You don’t have to be a data scientist or evaluator to be able to build an evaluation plan; anyone can do it. Once you have your theory of change and logic model and you have decided what to measure, the hardest part is done and you just have to build the plan to collect, analyze, and communicate your results. We encourage you to right size your evaluation planning to the needs of your organization. An evaluation plan is a written document that describes how you will monitor and evaluate your organization/program, as well as how you intend to use evaluation results for program improvement and decision-making. To construct an evaluation plan:

  • Determine Why?  Decide on the purpose of the evaluation with key questions, such as:
    • Who is your audience (e.g. funders, donors, board, staff)?
    • What are your budget and resources to implement?
    • How will results be utilized (e.g. annual report, performance evaluation)?
  • Based on your answers, determine your needs and collect the best performance indicators to meet these needs.
  • Develop What? Clarify organization/program goals and objectives around the following areas: (A  Planning & Implementation – How well did we plan? For example, think of questions such as who participated and where did they come from?
    • Attainment of Objectives – How well did we meet objectives? For example, think of questions such ashow many people participated and what was the dosage/intensity (e.g. number of classes)?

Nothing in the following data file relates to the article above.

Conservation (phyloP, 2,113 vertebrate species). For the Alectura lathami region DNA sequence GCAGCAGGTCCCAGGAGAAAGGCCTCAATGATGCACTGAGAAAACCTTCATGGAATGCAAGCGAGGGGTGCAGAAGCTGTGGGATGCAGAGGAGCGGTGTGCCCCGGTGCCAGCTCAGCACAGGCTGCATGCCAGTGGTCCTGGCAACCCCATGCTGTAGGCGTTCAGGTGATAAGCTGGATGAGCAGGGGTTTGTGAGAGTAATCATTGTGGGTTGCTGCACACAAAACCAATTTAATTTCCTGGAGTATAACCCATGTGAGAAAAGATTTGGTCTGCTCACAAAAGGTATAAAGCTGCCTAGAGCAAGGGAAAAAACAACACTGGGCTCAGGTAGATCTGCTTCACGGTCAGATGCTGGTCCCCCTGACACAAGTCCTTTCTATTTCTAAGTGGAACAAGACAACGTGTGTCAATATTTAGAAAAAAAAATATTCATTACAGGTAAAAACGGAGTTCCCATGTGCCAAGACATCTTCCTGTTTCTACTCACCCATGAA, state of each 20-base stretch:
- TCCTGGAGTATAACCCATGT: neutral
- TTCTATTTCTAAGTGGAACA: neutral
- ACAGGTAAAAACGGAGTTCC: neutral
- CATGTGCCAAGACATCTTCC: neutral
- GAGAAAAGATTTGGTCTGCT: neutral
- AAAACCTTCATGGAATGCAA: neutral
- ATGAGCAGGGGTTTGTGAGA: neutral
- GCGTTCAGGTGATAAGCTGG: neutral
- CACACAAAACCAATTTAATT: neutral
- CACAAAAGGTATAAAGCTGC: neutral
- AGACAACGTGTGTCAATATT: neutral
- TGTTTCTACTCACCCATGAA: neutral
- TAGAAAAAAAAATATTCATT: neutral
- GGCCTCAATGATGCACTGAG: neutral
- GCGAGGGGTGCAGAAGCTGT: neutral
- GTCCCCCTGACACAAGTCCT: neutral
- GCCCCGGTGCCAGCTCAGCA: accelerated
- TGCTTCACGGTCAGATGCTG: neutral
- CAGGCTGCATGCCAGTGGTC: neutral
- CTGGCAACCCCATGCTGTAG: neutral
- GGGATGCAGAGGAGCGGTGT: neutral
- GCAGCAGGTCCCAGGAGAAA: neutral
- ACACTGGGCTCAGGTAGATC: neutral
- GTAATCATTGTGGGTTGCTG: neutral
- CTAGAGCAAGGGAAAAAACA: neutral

• Participant Impact – How much and what kind of change occurred? For example, think of questions such as what has changed and are participants satisfied?
    • Community Impact – How much and what kind of difference has been made? For example, think of questions such as what community goal did we contribute to and what was the return-on-investment?
  • Once you clarify your goals and objectives, determine the best approach for collecting the results, including demographic databases, participant surveys, participant focus group/interviews, community impact surveys, and cost/benefit analysis.
  • Plan How and When? Capture the plan using a matrix with the following categories:
    • Evaluation Question – what result is being measured
    • Indicator/Performance Measure – what actual question is being asked
    • Method – how the indicator is being tracked
    • Frequency – how often the indicator will be tracked
    • Responsibility – who is responsible for tracking it
    • Reporting – which stakeholders need the results
  • Once you have collected the data based on your evaluation plan, you should analyze the results regularly and conduct quarterly reviews to monitor and adjust as needed. Once the results are finished, you can also report them to the appropriate stakeholders.

The most important step of evaluation planning comes at the end – once the data is collected, how do you turn the data into something meaningful? The focus on Big Data by the media and even the coining of the phrase miss the whole point. Data is just an input. The real gem is the insight gleaned from the data, which ultimately leads to program modifications and improvements. Through measuring what matters and right sizing it for your organization, you will cut through the escalating noise generated by volumes of data and be able to focus on which insights will produce positive results for your clients and your organization.

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